2. dadwagon says:

    April 6th, 2011at 9:32 am(#)

    Perfect Dad–I agree with you on most levels, and I’m definitely going to have fun with it. But I also do think there’s a divorce component to it. He’s judging the wedding in connection with its impact on his mother, I think. Could be wrong, but it’s the sense I’m getting, and there’s nothing wrong with that, either. His loyalty to his mother is admirable. What’s interesting to me is seeing his four-year-old mind work out the ties. –Theodore.

  3. john cave osborne says:

    April 6th, 2011at 10:04 am(#)

    @theodore— i agree w/ you. i married a single mom and my stepdaughter was about the same age as your son. @perfect dad is missing that component to your post entirely. at least, i think he is. b/c, like you, i suspect that this has a lot to do with his feelings of his mom and how she fits in to this entire process.

    to that end, i don’t think this is “just fun.” i think it’s psychological. and i think that by letting it play out, you’re one step ahead of where most would be with it.

    loved this post…

  4. dadwagon says:

    April 6th, 2011at 10:15 am(#)

    Appreciate it, John. BTW–was your step-daughter young? How did you approach explaining the wedding to her, or did her mother handle that?–Theodore.

  5. Emma says:

    April 6th, 2011at 12:38 pm(#)

    Your explanation to him about marriage (which seems very age appropriate, by the way) was how it’s what two people who love eachother do to show everyone their love. So maybe he wants to affirm your own love for him and his for you and the connection you two have. This is the first time I’ve read your writing so don’t know your backstory, and I didn’t pick up on the component about his mother, but since you’re marrying someone other than his mother maybe he worries about affirming his connection with you. Or could be he’s angling for cake and presents, as many four year olds are wont to do. :) Best wishes.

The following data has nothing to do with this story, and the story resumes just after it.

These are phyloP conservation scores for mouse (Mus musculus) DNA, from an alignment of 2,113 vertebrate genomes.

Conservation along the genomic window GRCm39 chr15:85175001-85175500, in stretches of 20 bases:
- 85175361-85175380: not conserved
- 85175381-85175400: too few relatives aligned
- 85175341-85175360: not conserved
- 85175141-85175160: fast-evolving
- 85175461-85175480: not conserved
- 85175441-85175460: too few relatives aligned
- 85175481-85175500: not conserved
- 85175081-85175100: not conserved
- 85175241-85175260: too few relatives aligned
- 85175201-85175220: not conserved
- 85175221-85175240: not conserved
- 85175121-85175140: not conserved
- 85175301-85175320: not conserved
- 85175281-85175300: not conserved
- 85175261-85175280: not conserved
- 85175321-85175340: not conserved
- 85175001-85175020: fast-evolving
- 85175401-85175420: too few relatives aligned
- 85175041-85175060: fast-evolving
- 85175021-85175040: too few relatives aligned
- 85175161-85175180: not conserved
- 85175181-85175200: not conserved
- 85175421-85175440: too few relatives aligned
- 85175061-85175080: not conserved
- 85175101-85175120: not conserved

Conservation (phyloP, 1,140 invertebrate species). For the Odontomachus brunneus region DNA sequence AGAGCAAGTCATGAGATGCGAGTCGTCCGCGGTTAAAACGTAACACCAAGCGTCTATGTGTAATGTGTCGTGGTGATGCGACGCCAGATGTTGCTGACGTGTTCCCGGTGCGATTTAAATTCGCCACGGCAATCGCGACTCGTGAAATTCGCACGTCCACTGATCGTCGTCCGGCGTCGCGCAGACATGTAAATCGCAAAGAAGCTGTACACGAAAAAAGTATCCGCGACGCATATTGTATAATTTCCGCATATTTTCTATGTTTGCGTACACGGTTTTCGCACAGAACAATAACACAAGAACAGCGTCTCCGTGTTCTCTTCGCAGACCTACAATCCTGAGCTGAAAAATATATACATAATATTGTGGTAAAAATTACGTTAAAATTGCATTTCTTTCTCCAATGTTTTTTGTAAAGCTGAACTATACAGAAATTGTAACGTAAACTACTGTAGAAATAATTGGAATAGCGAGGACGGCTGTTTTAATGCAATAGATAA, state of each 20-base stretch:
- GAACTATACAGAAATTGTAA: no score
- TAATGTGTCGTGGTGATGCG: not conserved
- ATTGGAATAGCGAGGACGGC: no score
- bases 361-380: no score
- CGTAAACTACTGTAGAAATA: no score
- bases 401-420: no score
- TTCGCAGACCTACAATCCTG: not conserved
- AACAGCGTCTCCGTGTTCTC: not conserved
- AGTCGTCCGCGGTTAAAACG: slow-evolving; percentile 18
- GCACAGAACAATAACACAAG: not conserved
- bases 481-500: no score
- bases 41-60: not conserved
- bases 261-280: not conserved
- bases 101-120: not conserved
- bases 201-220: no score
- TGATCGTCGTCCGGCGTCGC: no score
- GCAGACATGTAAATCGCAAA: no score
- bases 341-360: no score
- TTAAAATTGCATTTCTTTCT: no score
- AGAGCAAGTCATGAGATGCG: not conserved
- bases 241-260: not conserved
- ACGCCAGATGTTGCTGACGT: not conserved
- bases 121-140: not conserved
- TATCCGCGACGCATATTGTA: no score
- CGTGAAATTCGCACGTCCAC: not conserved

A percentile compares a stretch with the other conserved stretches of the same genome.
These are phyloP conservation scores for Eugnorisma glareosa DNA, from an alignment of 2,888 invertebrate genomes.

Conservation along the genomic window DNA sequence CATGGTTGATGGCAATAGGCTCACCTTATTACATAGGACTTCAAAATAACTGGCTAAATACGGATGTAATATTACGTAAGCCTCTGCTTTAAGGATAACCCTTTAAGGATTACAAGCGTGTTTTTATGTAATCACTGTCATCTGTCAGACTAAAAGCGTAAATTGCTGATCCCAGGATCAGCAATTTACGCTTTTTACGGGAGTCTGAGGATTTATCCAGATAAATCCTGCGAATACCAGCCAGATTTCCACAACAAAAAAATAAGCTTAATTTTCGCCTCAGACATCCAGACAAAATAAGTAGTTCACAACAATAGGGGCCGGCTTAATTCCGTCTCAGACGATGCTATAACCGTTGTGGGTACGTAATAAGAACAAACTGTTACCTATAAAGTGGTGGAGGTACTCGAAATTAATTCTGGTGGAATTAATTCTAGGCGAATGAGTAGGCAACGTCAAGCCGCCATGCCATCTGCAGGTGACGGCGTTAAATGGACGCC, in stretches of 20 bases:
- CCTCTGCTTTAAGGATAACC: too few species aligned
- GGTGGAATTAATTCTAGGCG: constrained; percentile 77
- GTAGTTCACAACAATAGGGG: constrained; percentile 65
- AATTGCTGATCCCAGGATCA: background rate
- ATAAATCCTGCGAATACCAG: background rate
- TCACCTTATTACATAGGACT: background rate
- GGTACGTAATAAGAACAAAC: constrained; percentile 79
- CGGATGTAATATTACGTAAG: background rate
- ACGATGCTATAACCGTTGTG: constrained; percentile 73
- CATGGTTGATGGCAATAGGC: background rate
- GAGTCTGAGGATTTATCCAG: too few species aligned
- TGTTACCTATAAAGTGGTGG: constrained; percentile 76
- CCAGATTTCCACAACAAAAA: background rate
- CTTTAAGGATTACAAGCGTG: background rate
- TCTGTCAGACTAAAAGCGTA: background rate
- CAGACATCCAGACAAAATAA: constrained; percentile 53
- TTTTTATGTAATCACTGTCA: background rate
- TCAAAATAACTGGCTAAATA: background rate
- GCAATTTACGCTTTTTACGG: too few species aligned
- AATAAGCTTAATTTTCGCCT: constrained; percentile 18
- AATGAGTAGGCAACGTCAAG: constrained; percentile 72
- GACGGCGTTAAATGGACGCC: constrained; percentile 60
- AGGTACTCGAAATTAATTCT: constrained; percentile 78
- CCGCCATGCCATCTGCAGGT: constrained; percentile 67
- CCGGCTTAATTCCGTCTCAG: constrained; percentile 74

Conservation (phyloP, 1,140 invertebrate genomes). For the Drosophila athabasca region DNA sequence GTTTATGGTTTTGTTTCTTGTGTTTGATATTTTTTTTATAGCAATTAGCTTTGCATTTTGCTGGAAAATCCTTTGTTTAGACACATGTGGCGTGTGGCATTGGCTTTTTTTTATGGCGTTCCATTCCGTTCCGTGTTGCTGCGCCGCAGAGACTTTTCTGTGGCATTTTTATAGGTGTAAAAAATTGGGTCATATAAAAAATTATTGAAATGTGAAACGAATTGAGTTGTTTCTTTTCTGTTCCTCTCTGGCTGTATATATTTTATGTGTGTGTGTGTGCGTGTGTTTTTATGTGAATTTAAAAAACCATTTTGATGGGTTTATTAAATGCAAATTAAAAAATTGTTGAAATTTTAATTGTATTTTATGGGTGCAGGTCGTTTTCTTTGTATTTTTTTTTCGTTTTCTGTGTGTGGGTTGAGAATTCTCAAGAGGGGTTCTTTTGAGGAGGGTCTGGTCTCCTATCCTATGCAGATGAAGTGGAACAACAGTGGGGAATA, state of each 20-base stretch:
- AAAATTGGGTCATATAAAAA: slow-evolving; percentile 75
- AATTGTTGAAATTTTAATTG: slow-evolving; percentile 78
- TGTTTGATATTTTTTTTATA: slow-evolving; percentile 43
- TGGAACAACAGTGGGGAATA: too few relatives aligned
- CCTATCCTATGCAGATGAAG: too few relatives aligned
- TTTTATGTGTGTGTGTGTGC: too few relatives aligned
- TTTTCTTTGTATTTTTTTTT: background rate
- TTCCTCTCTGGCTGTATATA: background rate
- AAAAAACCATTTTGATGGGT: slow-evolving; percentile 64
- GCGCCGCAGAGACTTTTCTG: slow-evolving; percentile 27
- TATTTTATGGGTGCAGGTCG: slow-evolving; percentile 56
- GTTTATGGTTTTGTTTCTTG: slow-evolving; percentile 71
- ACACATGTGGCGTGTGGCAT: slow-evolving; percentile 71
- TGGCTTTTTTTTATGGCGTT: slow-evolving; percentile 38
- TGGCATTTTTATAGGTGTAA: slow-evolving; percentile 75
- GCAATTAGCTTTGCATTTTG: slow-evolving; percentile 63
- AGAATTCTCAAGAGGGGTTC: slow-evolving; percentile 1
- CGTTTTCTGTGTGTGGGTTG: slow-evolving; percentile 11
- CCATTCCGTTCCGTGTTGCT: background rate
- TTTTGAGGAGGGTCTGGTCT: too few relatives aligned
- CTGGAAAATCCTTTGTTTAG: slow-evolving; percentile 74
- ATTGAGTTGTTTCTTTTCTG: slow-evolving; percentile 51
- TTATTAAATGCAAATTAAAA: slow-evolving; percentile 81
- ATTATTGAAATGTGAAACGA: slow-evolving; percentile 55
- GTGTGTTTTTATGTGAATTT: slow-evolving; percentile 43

6. john cave osborne says:

    April 6th, 2011at 1:10 pm(#)

    hi theodore,

    she was young. 4 when we got engaged. 5 when we got married. and Caroline and I both worked on explaining it to her. but one thing i did was to let her in on the engagement. to let her have an active part in it. i did it that way for the same reason you’re going to marry your son this weekend.

    IMO, to your son and my stepdaughter? my wedding and your upcoming wedding is the next phase of the divorce each child endured. as such, these weddings aren’t experienced as events to these young minds. they’re processes.

    and by having Alli propose to her mom with me, i wanted to give her as much ownership of that process as possible. (just like you’re doing the same w/ your son.) not so we could have “fun,” though, indeed, fun was what we had in proposing to her mom together. but so that she could continue to process what had happened and what was going to happen.

    warning: blended families are tough. but they are so worth it.

    not to jam a link down your throat, but here are two different links, both of which i put up on babble that ended up getting linked up at HuffPo’s divorce page. i think you’ll appreciate them given what you’re about to experience.

    DW continues to be among my fave sites, Theodore. keep up the good work, both here as well as one your book (which i can’t wait to read).

  7. dadwagon says:

    April 6th, 2011at 3:33 pm(#)

    Events, not processes. Very good. –Theodore.

  8. beta dad says:

    April 7th, 2011at 5:28 pm(#)

    Your pretend marriage is threatening my for real marriage. With cuteness.